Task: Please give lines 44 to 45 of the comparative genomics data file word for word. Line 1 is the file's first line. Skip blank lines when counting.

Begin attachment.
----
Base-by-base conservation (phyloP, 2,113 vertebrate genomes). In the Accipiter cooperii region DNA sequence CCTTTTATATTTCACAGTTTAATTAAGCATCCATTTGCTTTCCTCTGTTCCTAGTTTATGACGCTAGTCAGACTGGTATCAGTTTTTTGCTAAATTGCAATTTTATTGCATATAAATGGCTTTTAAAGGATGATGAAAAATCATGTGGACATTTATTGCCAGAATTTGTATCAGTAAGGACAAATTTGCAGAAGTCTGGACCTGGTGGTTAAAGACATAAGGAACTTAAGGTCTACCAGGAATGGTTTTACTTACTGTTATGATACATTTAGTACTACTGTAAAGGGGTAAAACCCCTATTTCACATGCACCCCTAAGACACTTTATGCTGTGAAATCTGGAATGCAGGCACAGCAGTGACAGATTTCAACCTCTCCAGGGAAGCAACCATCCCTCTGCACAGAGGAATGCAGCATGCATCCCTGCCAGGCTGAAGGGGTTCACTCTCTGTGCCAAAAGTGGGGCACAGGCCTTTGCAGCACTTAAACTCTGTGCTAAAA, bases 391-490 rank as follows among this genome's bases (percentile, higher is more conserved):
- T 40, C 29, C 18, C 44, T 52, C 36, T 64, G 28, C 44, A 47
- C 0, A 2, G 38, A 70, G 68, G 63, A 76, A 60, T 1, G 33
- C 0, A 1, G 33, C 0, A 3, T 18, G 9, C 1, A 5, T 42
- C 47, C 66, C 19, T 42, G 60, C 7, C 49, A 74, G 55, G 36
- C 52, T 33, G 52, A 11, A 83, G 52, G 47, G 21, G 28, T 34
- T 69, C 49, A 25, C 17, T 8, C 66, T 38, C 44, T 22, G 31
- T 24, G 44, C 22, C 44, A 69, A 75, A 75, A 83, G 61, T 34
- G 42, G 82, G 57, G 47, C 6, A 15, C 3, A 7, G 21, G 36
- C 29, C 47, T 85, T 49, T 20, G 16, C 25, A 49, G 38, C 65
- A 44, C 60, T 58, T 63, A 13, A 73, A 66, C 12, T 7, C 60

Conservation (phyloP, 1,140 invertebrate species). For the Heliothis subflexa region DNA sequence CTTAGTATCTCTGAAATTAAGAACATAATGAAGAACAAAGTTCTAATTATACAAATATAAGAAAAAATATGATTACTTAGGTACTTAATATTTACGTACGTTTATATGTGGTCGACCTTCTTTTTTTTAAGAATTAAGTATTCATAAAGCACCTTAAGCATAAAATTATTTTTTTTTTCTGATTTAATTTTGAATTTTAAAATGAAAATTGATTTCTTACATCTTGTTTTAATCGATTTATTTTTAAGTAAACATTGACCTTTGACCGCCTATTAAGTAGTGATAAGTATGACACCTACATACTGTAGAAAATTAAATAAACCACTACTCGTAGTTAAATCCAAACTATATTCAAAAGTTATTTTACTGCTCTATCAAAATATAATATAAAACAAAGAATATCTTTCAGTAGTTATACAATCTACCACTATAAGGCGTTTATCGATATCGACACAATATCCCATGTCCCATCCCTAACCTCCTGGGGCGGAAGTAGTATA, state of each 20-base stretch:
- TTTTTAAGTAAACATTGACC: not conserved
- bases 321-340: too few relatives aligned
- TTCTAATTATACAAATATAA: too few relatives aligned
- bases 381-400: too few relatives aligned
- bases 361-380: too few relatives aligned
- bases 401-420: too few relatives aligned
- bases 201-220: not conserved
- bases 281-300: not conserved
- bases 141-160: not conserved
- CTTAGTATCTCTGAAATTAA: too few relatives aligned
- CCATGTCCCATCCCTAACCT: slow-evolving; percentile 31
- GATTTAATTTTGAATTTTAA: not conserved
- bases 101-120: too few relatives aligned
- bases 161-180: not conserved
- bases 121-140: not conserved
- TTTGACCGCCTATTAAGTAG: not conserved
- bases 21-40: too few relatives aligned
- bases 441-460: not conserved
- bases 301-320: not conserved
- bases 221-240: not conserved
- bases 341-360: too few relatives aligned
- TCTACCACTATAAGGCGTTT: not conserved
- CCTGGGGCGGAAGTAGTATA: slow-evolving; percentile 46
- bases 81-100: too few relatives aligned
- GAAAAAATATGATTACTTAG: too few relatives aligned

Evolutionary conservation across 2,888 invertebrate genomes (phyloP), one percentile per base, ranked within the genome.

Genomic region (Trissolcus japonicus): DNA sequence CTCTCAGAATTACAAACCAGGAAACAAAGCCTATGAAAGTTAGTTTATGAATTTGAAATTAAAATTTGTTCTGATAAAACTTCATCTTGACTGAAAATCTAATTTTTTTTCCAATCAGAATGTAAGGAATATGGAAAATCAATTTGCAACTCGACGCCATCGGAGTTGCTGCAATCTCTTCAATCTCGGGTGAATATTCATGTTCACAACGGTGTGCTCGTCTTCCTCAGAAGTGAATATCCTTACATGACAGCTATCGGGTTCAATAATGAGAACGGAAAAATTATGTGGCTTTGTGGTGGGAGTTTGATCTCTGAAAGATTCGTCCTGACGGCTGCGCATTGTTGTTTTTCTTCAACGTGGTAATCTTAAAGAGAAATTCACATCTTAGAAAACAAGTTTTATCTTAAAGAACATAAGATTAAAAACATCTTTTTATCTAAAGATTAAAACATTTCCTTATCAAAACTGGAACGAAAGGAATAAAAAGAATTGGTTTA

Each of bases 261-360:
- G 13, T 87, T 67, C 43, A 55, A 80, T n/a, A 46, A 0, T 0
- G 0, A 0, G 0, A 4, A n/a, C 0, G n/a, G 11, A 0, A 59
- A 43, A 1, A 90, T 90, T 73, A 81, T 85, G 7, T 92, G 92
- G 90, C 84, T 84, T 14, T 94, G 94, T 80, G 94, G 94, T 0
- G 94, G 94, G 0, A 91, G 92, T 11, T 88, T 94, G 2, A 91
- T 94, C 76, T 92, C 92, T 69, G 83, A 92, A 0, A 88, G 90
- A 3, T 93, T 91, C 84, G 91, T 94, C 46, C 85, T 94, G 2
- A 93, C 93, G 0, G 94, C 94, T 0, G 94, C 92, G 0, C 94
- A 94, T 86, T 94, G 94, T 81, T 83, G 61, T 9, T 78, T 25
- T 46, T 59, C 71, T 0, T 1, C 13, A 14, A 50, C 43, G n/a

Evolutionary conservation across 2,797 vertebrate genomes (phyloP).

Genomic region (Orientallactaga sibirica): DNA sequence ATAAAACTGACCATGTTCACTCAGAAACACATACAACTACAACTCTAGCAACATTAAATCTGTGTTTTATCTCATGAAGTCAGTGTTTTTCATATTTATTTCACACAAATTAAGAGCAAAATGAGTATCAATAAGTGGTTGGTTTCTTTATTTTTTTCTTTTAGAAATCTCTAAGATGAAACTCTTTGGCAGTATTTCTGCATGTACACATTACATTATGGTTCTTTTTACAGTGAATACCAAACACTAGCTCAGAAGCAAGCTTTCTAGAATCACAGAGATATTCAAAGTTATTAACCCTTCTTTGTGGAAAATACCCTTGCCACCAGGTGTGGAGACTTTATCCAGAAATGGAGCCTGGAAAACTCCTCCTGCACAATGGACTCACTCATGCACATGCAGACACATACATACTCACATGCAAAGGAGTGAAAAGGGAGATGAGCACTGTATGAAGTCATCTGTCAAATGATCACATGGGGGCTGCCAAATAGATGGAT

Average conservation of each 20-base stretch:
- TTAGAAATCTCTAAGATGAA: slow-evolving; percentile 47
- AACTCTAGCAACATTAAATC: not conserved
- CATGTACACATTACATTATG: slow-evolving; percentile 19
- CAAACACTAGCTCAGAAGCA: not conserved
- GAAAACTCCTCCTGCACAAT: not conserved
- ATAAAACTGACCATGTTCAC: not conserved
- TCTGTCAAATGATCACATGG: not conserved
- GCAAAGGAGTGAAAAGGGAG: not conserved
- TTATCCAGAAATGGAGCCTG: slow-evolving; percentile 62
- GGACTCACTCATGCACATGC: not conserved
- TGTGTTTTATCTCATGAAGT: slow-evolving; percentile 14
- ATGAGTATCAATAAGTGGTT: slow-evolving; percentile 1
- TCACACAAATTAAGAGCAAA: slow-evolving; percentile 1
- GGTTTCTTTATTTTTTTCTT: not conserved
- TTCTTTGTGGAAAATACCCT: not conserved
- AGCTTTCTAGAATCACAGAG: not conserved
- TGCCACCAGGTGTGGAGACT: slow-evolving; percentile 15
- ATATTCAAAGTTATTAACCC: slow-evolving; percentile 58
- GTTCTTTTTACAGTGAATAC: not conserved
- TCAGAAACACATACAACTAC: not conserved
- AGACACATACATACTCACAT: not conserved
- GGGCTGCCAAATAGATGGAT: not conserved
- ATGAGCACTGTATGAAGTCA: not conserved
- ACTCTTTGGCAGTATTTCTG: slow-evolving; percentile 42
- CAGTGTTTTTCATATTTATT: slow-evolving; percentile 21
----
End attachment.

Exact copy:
- G 90, C 84, T 84, T 14, T 94, G 94, T 80, G 94, G 94, T 0
- G 94, G 94, G 0, A 91, G 92, T 11, T 88, T 94, G 2, A 91